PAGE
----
Oakes College is the college the furthest down the university hill, giving it a beautiful view of the bay. Its two LGBTQIA+ and Jewish-themed housing blocks, Milk Block apartments (for continuing students only) and the Bayit Wiesel residence hall, are named after prominent LGBTQ+ and Jewish activists, tying into the college's theme of Communicating Diversity for a Just Society.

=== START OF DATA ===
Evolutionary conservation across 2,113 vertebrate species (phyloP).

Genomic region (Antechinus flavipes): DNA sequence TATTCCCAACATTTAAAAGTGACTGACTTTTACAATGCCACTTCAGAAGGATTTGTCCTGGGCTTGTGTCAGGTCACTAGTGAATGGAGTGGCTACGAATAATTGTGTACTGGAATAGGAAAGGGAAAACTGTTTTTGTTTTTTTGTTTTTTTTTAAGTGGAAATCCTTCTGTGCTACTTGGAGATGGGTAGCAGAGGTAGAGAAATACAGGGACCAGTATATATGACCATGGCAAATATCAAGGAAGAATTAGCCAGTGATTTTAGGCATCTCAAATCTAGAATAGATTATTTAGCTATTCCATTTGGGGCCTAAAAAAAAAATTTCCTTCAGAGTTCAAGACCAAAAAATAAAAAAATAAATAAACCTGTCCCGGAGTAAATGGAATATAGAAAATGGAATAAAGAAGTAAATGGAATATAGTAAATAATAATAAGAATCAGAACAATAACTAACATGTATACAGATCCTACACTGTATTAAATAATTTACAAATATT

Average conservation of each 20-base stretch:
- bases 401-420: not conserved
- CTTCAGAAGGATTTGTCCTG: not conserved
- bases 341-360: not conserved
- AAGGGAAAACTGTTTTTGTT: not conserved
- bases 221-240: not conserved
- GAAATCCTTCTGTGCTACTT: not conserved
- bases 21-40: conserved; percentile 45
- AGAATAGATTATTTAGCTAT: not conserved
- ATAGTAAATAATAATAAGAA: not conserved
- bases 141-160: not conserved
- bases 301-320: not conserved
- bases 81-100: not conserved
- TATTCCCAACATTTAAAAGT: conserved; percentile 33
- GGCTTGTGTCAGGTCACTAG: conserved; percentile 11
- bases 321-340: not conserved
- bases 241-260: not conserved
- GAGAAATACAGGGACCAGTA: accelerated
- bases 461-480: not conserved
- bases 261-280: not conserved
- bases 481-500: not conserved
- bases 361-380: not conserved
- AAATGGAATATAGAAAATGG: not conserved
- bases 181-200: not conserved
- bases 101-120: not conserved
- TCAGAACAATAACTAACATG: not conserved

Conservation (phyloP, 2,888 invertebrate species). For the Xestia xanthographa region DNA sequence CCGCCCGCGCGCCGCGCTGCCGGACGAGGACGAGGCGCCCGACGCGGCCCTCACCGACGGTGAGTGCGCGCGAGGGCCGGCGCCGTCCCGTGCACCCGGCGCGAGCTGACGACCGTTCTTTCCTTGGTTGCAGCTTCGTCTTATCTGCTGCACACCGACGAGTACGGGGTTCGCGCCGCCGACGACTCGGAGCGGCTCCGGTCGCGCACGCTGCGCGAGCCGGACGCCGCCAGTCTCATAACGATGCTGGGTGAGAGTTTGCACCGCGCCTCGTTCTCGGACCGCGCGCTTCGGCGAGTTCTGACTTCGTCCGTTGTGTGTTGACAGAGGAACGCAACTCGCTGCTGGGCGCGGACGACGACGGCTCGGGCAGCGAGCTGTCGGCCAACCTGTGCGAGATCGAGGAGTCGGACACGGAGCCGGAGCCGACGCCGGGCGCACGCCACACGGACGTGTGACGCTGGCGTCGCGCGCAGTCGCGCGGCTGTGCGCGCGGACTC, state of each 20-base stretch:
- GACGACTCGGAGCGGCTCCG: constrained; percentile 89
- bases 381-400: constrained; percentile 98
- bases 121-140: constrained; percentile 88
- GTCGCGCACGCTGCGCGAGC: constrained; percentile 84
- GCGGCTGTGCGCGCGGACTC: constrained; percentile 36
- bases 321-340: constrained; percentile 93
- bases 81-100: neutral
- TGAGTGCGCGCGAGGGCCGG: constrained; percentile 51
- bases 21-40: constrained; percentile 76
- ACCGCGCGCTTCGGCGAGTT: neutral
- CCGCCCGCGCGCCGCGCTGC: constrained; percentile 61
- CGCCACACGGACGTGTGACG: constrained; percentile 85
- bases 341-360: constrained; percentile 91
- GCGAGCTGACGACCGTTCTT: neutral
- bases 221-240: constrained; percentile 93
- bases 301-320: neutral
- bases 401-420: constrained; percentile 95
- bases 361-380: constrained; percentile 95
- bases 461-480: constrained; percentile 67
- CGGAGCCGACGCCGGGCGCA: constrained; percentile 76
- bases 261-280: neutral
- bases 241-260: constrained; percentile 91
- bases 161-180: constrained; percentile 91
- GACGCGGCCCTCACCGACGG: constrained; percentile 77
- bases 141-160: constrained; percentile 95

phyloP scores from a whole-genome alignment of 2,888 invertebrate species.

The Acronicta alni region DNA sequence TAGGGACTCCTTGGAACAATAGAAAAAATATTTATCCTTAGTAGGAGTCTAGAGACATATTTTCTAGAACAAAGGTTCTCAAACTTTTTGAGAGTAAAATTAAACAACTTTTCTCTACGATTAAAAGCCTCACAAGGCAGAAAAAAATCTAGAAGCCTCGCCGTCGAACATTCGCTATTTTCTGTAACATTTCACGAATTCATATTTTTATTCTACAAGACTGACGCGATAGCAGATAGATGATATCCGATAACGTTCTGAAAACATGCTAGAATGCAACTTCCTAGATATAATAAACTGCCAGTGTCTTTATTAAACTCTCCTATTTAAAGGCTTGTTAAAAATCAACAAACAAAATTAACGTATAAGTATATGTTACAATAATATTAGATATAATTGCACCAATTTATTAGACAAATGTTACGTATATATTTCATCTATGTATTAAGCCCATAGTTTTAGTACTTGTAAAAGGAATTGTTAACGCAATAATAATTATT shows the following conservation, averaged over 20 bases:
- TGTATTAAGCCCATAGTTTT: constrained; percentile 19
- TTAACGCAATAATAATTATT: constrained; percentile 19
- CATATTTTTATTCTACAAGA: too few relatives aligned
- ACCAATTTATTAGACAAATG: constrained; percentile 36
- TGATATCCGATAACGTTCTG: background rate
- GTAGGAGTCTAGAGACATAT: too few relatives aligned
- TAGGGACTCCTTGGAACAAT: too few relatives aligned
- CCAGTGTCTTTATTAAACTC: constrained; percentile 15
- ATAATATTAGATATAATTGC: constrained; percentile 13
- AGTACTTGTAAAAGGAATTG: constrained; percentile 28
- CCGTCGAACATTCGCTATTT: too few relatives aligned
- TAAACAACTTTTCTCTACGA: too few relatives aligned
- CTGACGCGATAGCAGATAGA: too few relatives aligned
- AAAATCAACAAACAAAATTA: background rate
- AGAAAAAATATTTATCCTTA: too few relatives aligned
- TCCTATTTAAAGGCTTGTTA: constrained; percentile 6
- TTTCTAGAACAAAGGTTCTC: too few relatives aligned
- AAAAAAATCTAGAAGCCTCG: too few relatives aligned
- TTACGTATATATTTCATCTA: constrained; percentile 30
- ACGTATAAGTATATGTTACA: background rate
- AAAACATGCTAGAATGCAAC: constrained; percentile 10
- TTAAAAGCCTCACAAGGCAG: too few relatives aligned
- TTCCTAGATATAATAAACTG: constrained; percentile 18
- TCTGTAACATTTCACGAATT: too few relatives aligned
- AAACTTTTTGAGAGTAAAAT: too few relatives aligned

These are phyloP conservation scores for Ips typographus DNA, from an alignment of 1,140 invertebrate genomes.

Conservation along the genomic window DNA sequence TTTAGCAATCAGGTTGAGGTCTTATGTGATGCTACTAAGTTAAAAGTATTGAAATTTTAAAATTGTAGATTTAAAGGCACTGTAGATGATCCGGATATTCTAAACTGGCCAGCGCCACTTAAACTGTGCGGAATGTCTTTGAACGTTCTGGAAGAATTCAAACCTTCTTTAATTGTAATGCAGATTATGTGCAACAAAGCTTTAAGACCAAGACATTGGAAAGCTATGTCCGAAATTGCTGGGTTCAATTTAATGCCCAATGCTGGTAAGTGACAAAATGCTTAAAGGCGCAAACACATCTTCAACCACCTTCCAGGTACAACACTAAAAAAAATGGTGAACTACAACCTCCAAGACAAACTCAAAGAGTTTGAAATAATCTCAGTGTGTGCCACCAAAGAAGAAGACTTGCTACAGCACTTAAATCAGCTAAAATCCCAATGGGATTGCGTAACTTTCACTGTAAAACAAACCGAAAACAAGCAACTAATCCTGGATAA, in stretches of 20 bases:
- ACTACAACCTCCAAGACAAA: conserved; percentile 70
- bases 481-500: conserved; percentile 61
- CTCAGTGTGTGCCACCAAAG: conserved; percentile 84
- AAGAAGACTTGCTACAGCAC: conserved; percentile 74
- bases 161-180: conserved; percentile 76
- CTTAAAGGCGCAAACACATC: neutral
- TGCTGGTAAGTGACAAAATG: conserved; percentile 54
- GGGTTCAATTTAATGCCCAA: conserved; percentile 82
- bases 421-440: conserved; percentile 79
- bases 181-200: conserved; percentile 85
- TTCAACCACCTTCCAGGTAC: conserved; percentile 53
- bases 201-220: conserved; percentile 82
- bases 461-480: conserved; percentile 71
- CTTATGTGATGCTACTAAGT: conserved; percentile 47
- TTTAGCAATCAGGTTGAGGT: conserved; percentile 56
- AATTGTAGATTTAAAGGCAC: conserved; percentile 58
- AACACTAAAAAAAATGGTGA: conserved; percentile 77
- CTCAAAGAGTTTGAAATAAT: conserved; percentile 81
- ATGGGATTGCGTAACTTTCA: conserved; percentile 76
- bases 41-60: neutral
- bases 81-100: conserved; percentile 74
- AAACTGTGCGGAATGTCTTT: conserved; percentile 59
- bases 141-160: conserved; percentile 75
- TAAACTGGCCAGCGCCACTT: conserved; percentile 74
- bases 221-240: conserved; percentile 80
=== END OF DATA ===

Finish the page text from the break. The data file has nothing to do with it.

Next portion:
Milk Block, Oakes' Lesbian, Gay, Bisexual, Transgender & Jewish Theme Apartment Block, is named after Harvey Milk, the first openly gay person elected to the San Francisco Board of Supervisors. Milk began organizing politically after moving to San Francisco. Dubbed the “Mayor of Castro Street,” he owned a camera shop and helped create a safe community for gay and lesbian people. The Castro remains one of the most dynamic cultural and political centers of queer life in the U.S. Milk’s activism brought new energy and urgency to the LGBTQIA+ rights movement. Milk was also Jewish and it’s been noted that he enjoyed speaking Yiddish with fellow San Francisco Jews. He was very proud of his heritage, and his life certainly embodied the Jewish tradition of tikkun olam, or “healing the world.” In November 1978, Milk was shot and killed by a fellow San Francisco Supervisor who opposed his political and humanistic ideals. Milk remains a symbol of hope in the struggle for equal rights. Students who choose to live in Milk Block are invited to participate in positive social change as a way to honor Harvey Milk’s legacy.